JPMorgan Chase said Thursday that Matt Zames is stepping down as chief operating officer, a move that narrows the list of potential successors for CEO Jamie Dimon.

Dimon announced the move in a company memo. No replacement was named; instead, the business units that reported to Zames — JPMorgan’s chief investment office, as well as global technology, operations and strategy — have been reassigned to other executives.

Matt Zames, president Cerberus Capital Management.
Hailed by the chief
Matt Zames "was an integral part of the team that helped manage the firm successfully through the financial crisis" and he also "led the transformation of our Chief Investment Office/Treasury area," JPMorgan CEO Jamie Dimon said in a memo to employees announcing Zames' departure. Bloomberg News

Zames, a 13-year veteran of the company, will stay in his current role over the coming weeks to ensure a smooth transition, according to the memo. No information was provided about his next steps.

“Matt has worked tirelessly across many disciplines to help make us a better company,” Dimon said. “We are extremely grateful for his efforts and appreciate his enormous contributions.”

The resignation of Zames — and the apparent elimination of the COO role — could rekindle speculation heats about who will ultimately replace Dimon, 61, as the head of the company. Zames, 46, had been viewed as a potential successor.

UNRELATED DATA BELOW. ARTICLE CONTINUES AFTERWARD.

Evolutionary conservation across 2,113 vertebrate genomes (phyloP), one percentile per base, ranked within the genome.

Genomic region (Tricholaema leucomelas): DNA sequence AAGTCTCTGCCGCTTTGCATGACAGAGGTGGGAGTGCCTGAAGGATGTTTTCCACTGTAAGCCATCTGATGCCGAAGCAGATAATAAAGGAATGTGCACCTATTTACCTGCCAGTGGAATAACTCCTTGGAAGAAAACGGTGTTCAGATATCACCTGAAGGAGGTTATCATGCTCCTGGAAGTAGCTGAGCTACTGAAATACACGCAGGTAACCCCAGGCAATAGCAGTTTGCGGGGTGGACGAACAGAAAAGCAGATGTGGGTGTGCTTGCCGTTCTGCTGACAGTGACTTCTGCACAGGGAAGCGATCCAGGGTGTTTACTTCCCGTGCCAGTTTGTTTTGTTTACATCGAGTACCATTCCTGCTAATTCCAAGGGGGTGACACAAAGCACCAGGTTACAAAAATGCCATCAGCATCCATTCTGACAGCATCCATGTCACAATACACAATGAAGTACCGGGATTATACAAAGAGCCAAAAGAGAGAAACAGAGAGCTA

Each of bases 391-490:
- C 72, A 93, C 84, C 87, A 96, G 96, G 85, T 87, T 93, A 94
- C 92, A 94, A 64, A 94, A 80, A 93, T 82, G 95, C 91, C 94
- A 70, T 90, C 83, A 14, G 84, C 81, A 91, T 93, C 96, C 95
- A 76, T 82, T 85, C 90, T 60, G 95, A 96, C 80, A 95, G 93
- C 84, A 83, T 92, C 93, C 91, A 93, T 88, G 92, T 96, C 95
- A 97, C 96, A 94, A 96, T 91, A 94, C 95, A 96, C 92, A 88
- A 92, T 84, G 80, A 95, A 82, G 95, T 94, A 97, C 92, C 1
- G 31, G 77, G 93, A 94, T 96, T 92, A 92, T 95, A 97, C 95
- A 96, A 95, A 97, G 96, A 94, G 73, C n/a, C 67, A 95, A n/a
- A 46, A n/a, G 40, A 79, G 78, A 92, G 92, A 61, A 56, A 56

Other candidates have included Mary Callahan Erdoes, CEO of the company’s asset management division; Marianne Lake, the chief financial officer; Daniel Pinto, CEO of the corporate and investment bank; and Gordon Smith, CEO of the consumer and community bank.

Zames was named the sole COO at the company in 2013, following the resignation of Frank Bisignano, who became CEO of First Data. Bisignano and Zames previously shared the COO title. Before that, Zames held senior-level roles in trading and investment banking.

Zames was a key part of the leadership team that led the company through the aftermath of the financial crisis, according to the memo. He led an overhaul of the company’s chief investment office after the London Whale trading scandal in 2012 that cost the company $6.2 billion. He also took a leading role in setting strategy for the company’s investment in technology and cybersecurity.

“Matt has accomplished all of this with integrity and wisdom, and we thank him for his leadership and dedicated service,” Dimon said. “While I am sad to see him leave, I respect his decision and all he has done for JPMorgan Chase.”

Following Zames’ departure, JPMorgan’s investment, treasury and regulatory affairs divisions will report to Lake. Global technology will report directly to Pinto and Smith. Operations — which includes real estate, security, investigations and military affairs — will report to Erdoes and Doug Petno, CEO of the commercial bank.

Corporate strategy and private investments will report to Dimon, according to the memo.

“Matt will be here over the coming weeks to help ensure a smooth transition of his responsibilities,” Dimon said. “In the meantime, please join me in wishing him the best in the future and supporting our other leaders as they take on expanded responsibilities.”

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Kristin Broughton

Kristin Broughton

Kristin Broughton is a reporter for American Banker, where she writes about the business of national and regional banking.